New Study Suggests Gluten Sensitivity Isn’t BS

New study finds a link between gut protein and gluten sensitivity.

Back in May, headlines screaming statements like “Science Says Gluten Sensitivity Doesn’t Exist!” took over the Internet after the researchers who originally found scientific evidence of non-celiac gluten sensitivity in 2011 published a new follow-up paper with findings that basically said ‘Psych!’ The paper highlighted a follow-up study the researchers performed where they found that self-identified gluten-sensitive individuals reported the same levels of discomfort whether they were on high-gluten, low-gluten or no-gluten diets. As the researchers concluded, “In contrast to our first study … we could find absolutely no specific response to gluten.” Womp, womp.

But wait! Now, new research shows that if you self-identify as gluten-sensitive, it might not be all in your head after all. According to NPR, in a new study done by scientists at the University of Bologna in Italy, researchers found that, when participants’ blood was tested, those with celiac and those who identified as gluten-sensitive had significantly higher levels of the protein zonulin compared to participants who had irritable bowel syndrome (for which symptoms are often similar to folks who report gluten sensitivity) and healthy participants. For those of us who aren’t scientists, zonulin is an inflammatory protein that, when triggered by harmful bacteria, regulates leakiness in the gut.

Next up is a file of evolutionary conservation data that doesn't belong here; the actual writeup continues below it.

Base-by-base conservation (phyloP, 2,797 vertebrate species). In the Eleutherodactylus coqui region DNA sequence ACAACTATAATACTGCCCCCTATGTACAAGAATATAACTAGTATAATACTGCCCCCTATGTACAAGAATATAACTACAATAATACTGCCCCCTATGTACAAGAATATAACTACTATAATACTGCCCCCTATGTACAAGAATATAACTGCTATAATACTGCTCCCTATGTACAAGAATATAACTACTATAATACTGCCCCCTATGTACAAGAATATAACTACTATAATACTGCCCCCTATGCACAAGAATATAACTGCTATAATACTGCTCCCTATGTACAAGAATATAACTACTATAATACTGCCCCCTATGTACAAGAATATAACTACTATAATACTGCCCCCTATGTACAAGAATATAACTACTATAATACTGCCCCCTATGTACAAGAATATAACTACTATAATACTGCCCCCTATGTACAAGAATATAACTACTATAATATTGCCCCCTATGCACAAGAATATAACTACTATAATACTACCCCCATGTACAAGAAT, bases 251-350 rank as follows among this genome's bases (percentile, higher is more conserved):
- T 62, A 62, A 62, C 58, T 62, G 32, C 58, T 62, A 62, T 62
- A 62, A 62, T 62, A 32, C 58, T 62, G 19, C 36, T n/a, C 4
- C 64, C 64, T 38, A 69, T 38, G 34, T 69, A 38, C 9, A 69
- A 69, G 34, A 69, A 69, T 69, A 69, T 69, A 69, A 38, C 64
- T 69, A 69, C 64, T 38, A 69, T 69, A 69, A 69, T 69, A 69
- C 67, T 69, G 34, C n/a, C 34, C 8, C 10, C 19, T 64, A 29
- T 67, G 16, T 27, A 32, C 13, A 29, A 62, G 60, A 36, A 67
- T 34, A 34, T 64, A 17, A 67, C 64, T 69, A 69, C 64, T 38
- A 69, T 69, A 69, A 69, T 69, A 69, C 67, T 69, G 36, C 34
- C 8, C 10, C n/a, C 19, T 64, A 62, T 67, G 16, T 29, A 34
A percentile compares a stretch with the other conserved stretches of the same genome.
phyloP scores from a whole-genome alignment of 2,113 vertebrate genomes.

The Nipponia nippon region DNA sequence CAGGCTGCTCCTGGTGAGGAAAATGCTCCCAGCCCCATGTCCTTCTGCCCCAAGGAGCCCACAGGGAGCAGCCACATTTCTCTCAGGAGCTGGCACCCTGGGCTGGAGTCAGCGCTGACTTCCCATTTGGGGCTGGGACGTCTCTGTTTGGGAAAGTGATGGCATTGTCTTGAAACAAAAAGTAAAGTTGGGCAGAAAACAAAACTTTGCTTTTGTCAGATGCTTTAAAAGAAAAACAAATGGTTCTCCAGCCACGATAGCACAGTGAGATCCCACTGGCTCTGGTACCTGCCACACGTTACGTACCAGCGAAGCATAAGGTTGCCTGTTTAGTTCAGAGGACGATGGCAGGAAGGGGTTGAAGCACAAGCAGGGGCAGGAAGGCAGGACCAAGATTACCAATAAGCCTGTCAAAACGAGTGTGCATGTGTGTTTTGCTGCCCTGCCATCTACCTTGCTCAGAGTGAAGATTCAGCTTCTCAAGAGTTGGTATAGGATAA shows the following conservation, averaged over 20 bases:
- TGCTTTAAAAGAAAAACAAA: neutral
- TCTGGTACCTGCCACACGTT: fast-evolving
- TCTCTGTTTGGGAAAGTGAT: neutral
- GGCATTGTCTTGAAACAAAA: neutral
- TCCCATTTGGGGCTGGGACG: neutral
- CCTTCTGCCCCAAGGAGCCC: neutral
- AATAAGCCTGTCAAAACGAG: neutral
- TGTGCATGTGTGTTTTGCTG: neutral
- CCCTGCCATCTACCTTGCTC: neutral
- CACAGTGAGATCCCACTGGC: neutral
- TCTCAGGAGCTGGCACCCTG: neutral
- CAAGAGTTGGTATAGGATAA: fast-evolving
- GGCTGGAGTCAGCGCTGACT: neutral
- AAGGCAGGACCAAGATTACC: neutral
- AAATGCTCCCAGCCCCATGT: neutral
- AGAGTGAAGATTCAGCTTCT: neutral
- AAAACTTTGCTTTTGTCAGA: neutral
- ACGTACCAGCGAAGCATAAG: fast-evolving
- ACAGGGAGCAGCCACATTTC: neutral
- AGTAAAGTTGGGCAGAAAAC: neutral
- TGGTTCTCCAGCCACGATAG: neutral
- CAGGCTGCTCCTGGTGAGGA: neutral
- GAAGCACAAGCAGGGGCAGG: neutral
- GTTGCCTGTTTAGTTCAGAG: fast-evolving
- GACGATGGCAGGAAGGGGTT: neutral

So what do these findings mean? Well, for one, the link suggests that people who report gluten sensitivity probably aren’t completely delusional. And the high levels of zonulin, which gastroenterologist Alessio Fasano told NPR can be triggered by gluten in some individuals, explain why someone who is sensitive to gluten wouldn’t feel great after eating, say, a croissant: Zonulin’s job is to get whatever triggered it out of your system. Cue gastrointestinal discomfort.

The takeaway? While more research needs to be done before zonulin levels can actually be declared a marker for gluten sensitivity, these findings seem to suggest that self-identified gluten sensitivity isn’t necessarily BS, contrary to past research.

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